Apr 14, 2016 12:19 AM by Cecile Juliette
The North State’s two largest reservoirs continue to rise, despite recent releases. On March 24, 2016, at 10:00am, for the first time in 5 years, the California Department of Water Resources opened the spillway at the Lake Oroville Dam. By the time engineers closed the dam on April 4, 11 days later, 69,000 acre feet had flowed down the spillway and into the Feather River.
The Bureau of Reclamation manages the mighty Shasta Lake. Engineers released water from the power plant from March 18 to March 25. According to a spokesperson, 240,000 acre feet were released during the 8 day period.
Republican Congressman Doug LaMalfa says the lakes should be higher than they are this late into the season. “Every drop that's going out is not being stored,” says LaMalfa while watching a steady, light flow of water roll down the Lake Oroville Spillway. “We had to draw on this for four years. Agriculture took big hits.”
The Richvale rice farmer is critical of recent releases at the North States two massive reservoirs, orchestrated by the Army Corps of Engineers. “We get the flood control aspect, totally understand that, he says. Flood control is legislated. It’s a series of laws that govern engineers, telling them how high the reservoirs can be allowed to rise at certain times of year. The goal is to allow for enough storage space in case a series of big storms roll through in quick succession. “Are they being too cautious?,” says LaMalfa, “I think they could have been at 60 or 40 percent of what they're releasing, and let the lake come up.”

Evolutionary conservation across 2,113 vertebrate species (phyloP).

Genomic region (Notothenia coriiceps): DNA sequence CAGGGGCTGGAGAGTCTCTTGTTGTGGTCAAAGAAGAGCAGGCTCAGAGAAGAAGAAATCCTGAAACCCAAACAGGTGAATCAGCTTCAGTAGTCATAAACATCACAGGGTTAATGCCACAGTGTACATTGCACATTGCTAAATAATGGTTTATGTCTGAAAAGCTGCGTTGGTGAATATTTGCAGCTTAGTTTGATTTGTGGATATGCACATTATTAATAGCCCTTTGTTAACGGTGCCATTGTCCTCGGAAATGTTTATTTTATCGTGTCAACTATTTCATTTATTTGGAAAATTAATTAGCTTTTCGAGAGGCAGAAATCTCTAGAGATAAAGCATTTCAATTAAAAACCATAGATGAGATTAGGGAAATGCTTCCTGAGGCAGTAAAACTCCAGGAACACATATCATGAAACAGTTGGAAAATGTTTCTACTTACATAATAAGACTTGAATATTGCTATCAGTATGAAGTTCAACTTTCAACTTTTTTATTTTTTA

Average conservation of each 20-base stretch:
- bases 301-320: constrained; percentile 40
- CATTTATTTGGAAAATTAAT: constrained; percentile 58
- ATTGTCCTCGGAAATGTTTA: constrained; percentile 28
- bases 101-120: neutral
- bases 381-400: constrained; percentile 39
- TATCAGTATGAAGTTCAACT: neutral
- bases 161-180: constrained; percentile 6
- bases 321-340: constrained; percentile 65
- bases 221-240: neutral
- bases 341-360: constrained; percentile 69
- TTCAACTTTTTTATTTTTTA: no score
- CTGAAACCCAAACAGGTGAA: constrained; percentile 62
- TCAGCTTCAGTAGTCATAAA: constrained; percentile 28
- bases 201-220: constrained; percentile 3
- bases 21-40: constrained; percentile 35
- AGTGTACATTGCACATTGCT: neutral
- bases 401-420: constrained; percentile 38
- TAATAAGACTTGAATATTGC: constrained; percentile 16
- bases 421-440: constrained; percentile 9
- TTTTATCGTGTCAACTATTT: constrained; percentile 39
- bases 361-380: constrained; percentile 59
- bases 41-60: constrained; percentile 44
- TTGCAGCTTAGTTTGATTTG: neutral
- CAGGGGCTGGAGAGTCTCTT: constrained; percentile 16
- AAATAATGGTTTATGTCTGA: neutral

Both reservoirs are at 91% of capacity. Lamalfa says, this late in the season, that's not enough. “I don't know where the water is going to come from to fill that last big, wide part. “Then we've left water on the table on the heels of a drought. Until this lake (Lake Oroville) hits 900 feet, which is the full elevation, and until Shasta hits 1,067(feet), I'm not going to be completely happy, because that means mismanagement of water supply.”
Which leads us to another other big question. What is taking so long to get the proposed Sites Reservoir built? That's the Colusa County reservoir that could store more than 1,800,000 acre feet of water. Last year, voters passed a state bond to provide up to $2.7 billion dollars for the reservoir. Lamalfa, a member of the Natural Resources Committee, says it's time to break ground. “The voters passed it, the money is there,” he says. “I have a bill called HR1060 to say ‘quit talking about it, finish the study, sign your name on the bottom line and authorize it’ so we'll be eligible to receive that money that's going to start being allocated this December for water storage."
The Congressman says he's researching legislation that would allow the Army Corps more flexibility on how much water Lake Oroville and Shasta Lake can hold.
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